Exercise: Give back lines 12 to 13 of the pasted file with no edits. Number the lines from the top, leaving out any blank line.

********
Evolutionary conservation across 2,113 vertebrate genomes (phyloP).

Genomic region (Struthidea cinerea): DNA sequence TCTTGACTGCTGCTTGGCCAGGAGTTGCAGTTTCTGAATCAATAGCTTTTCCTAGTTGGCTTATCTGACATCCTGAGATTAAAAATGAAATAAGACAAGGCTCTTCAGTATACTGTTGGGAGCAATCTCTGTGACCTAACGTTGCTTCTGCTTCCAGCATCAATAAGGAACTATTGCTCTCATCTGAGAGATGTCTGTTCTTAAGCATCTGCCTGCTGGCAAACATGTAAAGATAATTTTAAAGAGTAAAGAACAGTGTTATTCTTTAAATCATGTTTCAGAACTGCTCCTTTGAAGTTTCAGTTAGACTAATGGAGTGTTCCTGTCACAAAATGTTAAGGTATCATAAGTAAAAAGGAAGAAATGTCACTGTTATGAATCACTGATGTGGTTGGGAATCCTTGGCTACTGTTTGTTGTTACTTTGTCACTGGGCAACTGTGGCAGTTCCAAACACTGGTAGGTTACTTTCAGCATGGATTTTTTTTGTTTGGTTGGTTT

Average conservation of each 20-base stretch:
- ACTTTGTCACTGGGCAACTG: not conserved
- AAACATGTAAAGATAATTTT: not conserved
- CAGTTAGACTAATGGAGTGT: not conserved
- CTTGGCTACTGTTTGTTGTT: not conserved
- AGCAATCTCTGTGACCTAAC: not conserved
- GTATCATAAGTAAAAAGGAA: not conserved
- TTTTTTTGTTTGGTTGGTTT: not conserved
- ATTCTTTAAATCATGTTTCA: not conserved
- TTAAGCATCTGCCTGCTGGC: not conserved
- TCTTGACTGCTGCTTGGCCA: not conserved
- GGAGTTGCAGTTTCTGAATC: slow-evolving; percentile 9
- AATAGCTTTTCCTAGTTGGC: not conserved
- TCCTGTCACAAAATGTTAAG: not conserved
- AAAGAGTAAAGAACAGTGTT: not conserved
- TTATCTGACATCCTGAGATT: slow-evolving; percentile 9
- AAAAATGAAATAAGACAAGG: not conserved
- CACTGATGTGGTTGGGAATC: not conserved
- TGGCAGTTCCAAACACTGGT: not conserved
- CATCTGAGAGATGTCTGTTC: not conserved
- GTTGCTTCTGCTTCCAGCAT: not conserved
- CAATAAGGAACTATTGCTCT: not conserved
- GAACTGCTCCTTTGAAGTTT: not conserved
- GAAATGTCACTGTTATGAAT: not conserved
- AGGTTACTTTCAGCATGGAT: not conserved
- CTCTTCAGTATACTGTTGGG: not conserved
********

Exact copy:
- TTAAGCATCTGCCTGCTGGC: not conserved
- TCTTGACTGCTGCTTGGCCA: not conserved